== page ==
Krishna & Ganesh

Posted on August 16, 2010


Twelve students from Seattle University are in India this summer on a Study Abroad program led by Prof. Sonora Jha from the Department of Communication. The students are blogging about their experiences in the program titled “Mass Media in Modern India.” Follow them as they walk through the streets of India and widen their world with experiences with leading international journalists, filmmakers (both Bollywood and independent cinema), television producers, non-profits and students of mass communication in Mumbai, India.

Post by Elaine Costales

My interest in Hindu Gods began one day when I was strolling along Height Street in San Francisco. About five months before this trip to India, I walked into what looked like a “new age” Indian boutique. Walking in, my sense of smell was immediately bombarded with the whiff incense. The store was crammed with wooden furniture, sculptures of deities and the Buddha, and an array of knick knacks. As I was busily browsing, the store started to play what seemed like a hip hop song with pulsating beats intertwined with Hindu chanting. It sounds weird, but listen to the song and you’ll get the idea. Anyway, all I could make out from the song was “Hare Krishna! Hare Krishna!” I had no idea who or what Krishna was, but I was already intrigued. I ended up buying the CD, Elephant Power by MC Yogi. For me, this album became a fascinating, a little cheesy but fun introduction to the world of Hindu Gods.

I have spoken to many people that practice Hinduism here in Mumbai and have listened to what they have had to say about some of the Hindu Gods. These are descriptions of two Hindu deities, Krishna and Ganesh, that I have been most intrigued of through my conversations with people here in India.


“Hare Krishna! Hare Krishna! Krishna Krishna Hare Hare!
Hare Rama! Hare Rama! Rama Rama Hare Hare!
Shri Krishna, you’re pure charisma. Your flute playing is so intoxicating. Singing your song down in Vrindavan, enchanting the Gopi’s and all your devotees, filling the hearts of all the Bhakti yogis. In a trance you dance the divine romance of the Rasa Lila with Radharani. In the Bhagavad Gita you teach us Bhakti. Your divine past times are so sublime they peel open the heart and reassure the mind. Balancing a mountain on the tip of your finger, providing us shelter when the monsoon lingers. Your the lover of Radha, the killer of Kamsa. The sweet butter thief named baby Gopala. To you dark blue just like the ocean, I offer my devotion through all of my emotions.”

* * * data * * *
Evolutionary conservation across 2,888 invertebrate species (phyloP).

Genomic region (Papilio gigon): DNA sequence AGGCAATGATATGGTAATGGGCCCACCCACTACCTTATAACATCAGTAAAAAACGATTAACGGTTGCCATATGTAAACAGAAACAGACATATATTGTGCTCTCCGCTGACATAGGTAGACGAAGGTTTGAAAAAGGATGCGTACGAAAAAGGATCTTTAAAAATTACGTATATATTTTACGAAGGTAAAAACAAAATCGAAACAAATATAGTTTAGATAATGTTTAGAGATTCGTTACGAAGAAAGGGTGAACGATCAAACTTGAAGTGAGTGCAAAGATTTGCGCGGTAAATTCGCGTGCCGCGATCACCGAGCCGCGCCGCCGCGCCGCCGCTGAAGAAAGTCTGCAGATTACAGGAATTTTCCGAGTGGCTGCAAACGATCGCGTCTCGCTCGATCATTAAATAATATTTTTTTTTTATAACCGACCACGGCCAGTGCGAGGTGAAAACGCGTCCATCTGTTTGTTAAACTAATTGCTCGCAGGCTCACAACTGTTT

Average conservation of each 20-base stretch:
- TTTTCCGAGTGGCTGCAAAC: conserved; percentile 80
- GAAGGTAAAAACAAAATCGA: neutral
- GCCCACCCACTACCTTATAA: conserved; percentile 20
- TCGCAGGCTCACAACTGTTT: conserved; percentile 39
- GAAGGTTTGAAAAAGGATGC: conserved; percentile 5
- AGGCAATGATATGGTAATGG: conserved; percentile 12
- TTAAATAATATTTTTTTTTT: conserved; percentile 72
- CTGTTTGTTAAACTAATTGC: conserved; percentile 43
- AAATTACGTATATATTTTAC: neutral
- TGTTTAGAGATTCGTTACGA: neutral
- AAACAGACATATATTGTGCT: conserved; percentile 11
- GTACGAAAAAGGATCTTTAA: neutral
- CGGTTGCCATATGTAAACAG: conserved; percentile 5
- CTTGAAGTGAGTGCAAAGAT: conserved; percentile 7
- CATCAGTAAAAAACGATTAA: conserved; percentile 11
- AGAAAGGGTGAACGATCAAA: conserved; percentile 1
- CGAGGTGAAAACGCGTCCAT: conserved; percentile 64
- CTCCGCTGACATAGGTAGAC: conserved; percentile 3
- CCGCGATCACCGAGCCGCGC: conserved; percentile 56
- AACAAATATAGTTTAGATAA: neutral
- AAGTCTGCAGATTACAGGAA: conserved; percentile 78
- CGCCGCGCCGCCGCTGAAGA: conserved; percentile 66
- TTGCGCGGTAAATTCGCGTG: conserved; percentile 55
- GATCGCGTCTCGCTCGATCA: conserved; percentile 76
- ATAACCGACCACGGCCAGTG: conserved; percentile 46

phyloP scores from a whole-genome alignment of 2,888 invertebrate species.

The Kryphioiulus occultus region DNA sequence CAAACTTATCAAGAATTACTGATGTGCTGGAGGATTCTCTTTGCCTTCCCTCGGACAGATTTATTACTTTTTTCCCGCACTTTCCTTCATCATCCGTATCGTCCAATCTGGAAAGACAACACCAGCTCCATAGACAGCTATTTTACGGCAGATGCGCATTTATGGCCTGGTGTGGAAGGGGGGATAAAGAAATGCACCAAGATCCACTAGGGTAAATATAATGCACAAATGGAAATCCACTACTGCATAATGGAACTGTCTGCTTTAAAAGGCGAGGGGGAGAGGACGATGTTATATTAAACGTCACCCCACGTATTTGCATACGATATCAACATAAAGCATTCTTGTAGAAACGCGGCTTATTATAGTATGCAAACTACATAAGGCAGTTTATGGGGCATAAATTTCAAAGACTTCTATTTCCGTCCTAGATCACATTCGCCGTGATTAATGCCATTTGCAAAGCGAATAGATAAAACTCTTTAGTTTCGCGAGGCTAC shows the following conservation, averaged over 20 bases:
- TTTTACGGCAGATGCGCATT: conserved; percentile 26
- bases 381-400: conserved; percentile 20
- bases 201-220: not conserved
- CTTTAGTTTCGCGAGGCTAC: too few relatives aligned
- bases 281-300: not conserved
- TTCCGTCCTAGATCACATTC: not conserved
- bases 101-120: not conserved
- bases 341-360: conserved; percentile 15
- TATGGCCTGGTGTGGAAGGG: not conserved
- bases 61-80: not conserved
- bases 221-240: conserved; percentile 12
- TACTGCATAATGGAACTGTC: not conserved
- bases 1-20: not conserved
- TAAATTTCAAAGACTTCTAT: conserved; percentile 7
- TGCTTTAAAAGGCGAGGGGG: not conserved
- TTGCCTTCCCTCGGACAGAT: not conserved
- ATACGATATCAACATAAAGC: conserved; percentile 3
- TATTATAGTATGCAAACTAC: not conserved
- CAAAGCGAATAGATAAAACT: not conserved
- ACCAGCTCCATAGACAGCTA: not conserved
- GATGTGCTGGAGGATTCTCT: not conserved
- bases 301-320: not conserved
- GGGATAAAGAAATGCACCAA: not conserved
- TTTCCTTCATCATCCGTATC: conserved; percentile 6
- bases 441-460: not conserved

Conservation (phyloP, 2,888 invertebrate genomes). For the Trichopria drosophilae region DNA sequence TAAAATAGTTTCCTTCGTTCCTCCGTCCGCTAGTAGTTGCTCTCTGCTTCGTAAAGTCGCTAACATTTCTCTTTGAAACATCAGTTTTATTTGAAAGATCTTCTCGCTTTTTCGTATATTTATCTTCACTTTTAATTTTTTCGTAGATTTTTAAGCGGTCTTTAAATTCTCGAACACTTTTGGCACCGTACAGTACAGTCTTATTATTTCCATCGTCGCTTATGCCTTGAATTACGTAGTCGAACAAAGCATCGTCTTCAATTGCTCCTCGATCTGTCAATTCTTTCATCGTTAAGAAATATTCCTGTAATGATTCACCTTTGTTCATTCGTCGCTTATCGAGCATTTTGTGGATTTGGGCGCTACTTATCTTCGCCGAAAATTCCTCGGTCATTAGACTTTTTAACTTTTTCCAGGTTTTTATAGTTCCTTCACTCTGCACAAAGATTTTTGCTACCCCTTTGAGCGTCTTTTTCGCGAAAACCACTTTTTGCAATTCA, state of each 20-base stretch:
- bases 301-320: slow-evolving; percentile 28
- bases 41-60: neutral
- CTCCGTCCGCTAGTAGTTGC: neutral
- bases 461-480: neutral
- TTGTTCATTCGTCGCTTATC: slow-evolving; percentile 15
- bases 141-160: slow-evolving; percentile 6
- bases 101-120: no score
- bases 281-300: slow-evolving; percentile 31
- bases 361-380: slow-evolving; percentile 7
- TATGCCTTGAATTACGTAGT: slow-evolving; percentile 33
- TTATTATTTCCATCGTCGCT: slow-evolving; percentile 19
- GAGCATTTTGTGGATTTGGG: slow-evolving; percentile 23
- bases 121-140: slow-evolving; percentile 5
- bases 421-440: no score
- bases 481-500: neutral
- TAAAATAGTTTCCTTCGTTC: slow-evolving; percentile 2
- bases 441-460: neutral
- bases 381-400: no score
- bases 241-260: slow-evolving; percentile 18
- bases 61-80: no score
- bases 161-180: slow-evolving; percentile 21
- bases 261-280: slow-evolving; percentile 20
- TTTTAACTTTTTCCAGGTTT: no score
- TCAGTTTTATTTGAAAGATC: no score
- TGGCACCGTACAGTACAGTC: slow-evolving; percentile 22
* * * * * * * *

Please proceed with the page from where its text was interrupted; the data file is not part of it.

-Krishna Love, MC Yogi

Krishna is known as Lord Vishnu’s eighth avatar or incarnation. Dark skin like the color of the deep blue sea is attributed to Krishna. Many Hindus perceive him to be the Supreme Being. Krishna devotees consider him as a protector and a hero. For example, when Krishna was an infant, he killed off many demons, like the infamous Putna. He has made large contributions to the Indian society as a whole. He has influenced Indian arts, theology, literature, and values. As described above Krishna is depicted in many iconographies as playing a flute. This signifies Krishna spreading love through its sweet melody.


“When you’re blessed by Ganesh then you can travel, on a sacred journey to an inner temple. He paves the path that leads to the soul and he’s known for removing all obstacles. Now some may think it’s illogical, a myth or just philosophical, but Ganesh makes everything possible, because elephant power’s unstoppable!

Jaya Ganesha! Jaya Ganesha! Jaya Ganesha! Om!” –Ganesh is Fresh, MC Yogi

Ganesh’s dharma or his divine duties is to place and remove obstacles, hence the noose that he holds around his left arm to catch hardships. Ganesh is a popular icon or symbol for the Hindu religion. His elephant head signifies Atman and his body signifies Maya, the soul and mortality of human beings. He is known to personify the mantra Om or Aum, where the vibration of the syllable is suppose to indicate the source of all existence. Ganesh is perceived to be the god of wisdom, wealth, knowledge, and success.

By Frances Dinger